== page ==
The Intellectual and Other Wanderings of Walter Benjamin


Peter Gordon in The New Republic:

Walter Benjamin passed some of the happiest moments of his life wandering shirtless in the sun on the Spanish island of Ibiza. In a letter in 1932, he wrote that the little Mediterranean island lacked modern conveniences, such as “electric light and butter, liquor and running water, flirting and newspaper reading.” The nearest village boasted a mere seven hundred inhabitants, who got by without modern farm equipment: the economy ran mostly on goats. During his two stays there, in 1932 and 1933, Benjamin strolled the beaches and explored the island’s interior in the company of his friend Jean Selz, who would recall that “Benjamin’s physical stoutness and the rather Germanic heaviness he presented were in strong contrast to the agility of his mind, which so often made his eyes sparkle behind his glasses.” Together they took long walks through the countryside, but the walks were “made even longer by our conversations, which constantly forced him to stop. He admitted that walking kept him from thinking. Whenever something interested him he would say, ‘Tiens, tiens!’ This was the signal that he was about to think, and therefore stop.” Among the German guests on the island this idiosyncrasy was well-known and they gave the strange apparition a nickname: “Tiens-tiens.” The village locals called him el miserable. It is true that Benjamin was poor and prone to depression. But out of each day he crafted a scholar’s idyll: he rose early and bathed in the ocean, then ascended the hills to his favorite spot, where he retrieved a hidden lounge chair from the bushes. He sat there among the fig trees for the full length of the morning, writing, or reading Lucretius.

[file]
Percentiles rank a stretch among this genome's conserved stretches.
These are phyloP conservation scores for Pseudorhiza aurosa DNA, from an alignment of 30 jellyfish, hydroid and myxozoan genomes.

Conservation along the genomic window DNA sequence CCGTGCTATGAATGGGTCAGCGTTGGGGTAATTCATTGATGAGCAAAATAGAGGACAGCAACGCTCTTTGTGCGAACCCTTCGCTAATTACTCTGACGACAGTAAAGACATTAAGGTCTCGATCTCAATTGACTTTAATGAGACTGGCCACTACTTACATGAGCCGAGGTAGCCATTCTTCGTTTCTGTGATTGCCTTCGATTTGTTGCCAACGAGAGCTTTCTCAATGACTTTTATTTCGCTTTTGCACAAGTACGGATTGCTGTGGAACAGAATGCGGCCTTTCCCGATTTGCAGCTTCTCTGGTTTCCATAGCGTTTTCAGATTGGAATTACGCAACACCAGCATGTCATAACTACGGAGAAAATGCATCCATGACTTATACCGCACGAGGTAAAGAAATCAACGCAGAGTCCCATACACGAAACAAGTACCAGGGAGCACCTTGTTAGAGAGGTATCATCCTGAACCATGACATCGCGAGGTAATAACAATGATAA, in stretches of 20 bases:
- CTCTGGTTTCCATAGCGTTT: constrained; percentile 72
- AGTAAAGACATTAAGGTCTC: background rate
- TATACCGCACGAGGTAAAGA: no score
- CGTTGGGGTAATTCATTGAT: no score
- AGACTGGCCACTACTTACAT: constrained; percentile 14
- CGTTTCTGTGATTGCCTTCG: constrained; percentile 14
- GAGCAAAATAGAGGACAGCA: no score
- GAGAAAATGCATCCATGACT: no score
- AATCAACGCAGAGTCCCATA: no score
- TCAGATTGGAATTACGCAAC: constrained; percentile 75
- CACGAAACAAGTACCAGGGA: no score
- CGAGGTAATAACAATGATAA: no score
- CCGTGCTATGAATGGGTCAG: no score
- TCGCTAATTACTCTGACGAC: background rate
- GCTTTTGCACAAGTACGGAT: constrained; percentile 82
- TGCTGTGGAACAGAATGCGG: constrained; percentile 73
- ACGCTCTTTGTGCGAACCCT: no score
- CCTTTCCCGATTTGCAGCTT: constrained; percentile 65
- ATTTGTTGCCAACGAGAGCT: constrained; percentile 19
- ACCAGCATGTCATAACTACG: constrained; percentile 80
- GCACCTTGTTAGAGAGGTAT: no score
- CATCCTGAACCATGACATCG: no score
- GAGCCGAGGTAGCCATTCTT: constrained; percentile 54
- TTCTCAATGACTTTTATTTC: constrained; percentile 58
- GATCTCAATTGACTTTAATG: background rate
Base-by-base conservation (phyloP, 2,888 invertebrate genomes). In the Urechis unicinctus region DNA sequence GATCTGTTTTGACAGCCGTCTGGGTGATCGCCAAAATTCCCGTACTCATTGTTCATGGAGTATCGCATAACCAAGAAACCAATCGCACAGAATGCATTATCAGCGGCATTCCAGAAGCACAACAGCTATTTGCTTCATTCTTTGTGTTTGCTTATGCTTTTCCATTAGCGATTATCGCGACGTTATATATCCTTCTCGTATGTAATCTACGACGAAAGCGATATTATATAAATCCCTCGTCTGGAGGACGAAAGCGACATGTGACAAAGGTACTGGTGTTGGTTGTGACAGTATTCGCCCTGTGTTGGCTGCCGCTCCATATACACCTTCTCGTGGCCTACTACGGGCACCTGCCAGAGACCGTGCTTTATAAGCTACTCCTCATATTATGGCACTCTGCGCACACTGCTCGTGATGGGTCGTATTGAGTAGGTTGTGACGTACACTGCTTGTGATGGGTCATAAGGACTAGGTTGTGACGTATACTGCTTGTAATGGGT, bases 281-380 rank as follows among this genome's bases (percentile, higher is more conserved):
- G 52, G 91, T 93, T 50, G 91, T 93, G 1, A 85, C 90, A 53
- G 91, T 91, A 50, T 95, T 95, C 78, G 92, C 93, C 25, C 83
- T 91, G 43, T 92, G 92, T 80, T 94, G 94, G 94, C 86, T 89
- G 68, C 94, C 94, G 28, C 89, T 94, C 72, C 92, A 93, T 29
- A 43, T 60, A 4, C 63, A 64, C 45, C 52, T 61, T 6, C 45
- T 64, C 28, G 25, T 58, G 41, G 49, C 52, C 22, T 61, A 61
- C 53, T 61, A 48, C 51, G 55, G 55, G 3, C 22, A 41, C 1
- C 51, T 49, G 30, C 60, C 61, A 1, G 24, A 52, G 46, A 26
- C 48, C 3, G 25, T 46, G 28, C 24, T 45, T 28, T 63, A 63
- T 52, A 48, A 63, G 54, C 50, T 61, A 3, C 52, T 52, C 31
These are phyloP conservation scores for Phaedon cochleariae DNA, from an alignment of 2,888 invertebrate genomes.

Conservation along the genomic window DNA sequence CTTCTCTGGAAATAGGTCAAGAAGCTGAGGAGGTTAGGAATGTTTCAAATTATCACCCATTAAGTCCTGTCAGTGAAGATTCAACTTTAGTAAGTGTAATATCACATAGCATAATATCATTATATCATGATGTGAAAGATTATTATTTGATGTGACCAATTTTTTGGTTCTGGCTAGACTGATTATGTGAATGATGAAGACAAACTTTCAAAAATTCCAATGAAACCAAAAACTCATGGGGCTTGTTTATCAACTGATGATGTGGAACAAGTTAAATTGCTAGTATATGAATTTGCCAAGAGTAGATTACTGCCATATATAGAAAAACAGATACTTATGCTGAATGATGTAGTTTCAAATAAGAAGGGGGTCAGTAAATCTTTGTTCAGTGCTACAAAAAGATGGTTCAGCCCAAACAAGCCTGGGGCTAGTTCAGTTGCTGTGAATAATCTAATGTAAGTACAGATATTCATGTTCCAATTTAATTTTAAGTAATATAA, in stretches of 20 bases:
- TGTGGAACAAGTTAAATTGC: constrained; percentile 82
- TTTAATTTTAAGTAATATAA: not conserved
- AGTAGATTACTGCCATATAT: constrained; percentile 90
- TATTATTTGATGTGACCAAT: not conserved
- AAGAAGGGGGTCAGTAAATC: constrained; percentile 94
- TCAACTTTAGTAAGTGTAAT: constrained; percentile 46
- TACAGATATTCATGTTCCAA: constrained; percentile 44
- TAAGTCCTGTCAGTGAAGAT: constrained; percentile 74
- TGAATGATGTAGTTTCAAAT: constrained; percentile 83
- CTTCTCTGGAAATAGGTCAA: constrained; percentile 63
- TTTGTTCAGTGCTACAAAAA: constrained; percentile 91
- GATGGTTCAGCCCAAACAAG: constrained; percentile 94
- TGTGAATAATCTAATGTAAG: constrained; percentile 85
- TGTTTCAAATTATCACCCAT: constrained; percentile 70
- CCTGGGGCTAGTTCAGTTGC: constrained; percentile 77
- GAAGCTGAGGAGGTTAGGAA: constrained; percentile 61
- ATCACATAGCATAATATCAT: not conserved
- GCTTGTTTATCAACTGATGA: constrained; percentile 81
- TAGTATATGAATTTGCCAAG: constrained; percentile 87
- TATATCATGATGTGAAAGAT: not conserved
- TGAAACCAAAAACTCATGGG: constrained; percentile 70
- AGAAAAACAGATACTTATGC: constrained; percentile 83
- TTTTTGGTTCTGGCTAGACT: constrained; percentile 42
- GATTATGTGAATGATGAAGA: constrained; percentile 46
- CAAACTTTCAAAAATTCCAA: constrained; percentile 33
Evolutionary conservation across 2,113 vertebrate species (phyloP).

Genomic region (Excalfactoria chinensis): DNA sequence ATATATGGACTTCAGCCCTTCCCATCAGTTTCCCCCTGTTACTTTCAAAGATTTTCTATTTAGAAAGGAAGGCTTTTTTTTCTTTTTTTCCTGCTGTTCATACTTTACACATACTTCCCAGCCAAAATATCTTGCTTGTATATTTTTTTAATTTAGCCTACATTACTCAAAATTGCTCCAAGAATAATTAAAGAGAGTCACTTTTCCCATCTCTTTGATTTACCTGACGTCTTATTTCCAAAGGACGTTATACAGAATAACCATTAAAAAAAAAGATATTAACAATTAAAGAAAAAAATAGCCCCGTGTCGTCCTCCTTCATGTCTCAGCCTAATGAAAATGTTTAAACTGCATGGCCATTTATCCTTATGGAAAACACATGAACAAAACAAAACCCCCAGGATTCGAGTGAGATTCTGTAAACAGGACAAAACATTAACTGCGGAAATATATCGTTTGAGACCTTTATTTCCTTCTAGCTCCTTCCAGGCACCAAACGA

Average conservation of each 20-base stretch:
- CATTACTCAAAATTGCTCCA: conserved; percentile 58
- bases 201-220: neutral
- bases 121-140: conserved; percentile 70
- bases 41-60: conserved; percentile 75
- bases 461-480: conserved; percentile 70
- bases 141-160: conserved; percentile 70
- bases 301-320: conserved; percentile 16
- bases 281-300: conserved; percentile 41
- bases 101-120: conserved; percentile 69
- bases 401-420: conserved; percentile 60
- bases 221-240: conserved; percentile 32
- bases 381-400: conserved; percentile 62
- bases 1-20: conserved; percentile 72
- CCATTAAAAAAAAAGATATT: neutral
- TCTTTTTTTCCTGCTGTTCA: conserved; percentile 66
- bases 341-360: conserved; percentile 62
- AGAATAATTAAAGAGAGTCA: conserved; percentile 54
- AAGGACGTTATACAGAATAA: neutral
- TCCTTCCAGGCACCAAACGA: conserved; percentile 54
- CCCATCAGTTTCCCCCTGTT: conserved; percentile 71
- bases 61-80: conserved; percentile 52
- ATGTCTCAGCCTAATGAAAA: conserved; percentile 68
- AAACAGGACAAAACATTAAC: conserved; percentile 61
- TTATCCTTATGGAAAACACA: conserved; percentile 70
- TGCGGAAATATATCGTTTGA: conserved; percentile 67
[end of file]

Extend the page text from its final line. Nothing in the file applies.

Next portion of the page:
We do not imagine Benjamin on the beach. He was a poet of the city, one of the most probing critics of the bourgeois experience. In manifold essays and books, some of them fragmentary and left unpublished until much later, he sought to portray modern life in all its richness and variety—its literature, its dreams, its cultural detritus. Like a ragpicker in the marketplace (this was his own comparison), nothing seemed to him without significance.

More here.